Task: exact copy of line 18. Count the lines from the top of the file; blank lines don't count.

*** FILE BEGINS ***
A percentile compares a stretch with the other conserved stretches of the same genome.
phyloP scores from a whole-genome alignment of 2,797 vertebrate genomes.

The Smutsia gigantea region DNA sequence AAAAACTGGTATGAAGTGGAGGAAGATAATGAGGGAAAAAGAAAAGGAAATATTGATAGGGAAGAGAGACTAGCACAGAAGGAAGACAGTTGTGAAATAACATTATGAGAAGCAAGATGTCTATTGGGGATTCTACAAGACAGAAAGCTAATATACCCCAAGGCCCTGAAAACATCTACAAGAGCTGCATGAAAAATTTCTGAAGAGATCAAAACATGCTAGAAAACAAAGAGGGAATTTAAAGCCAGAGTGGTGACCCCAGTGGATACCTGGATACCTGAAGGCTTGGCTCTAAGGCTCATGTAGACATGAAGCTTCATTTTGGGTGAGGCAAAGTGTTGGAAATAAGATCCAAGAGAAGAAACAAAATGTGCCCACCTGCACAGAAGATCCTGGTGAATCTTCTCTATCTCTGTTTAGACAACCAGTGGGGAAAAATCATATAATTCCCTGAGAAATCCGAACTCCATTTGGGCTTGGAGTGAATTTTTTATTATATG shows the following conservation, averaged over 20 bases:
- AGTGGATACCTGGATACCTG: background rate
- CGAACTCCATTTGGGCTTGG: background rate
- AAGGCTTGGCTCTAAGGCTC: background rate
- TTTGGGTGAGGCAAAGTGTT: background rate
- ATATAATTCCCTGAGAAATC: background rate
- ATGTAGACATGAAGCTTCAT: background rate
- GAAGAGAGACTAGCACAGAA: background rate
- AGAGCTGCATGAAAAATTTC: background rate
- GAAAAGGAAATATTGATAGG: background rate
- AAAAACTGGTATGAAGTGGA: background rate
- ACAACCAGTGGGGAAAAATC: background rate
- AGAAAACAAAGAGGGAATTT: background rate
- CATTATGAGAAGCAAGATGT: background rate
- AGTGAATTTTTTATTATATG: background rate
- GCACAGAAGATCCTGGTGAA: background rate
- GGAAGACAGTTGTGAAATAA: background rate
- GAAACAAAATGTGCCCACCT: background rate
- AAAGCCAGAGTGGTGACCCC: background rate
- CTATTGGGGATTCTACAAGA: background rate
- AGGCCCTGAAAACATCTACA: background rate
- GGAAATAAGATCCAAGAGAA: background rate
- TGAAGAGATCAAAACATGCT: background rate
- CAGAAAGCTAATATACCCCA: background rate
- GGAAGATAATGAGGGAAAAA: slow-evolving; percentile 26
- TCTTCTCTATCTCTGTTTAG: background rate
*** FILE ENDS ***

- GCACAGAAGATCCTGGTGAA: background rate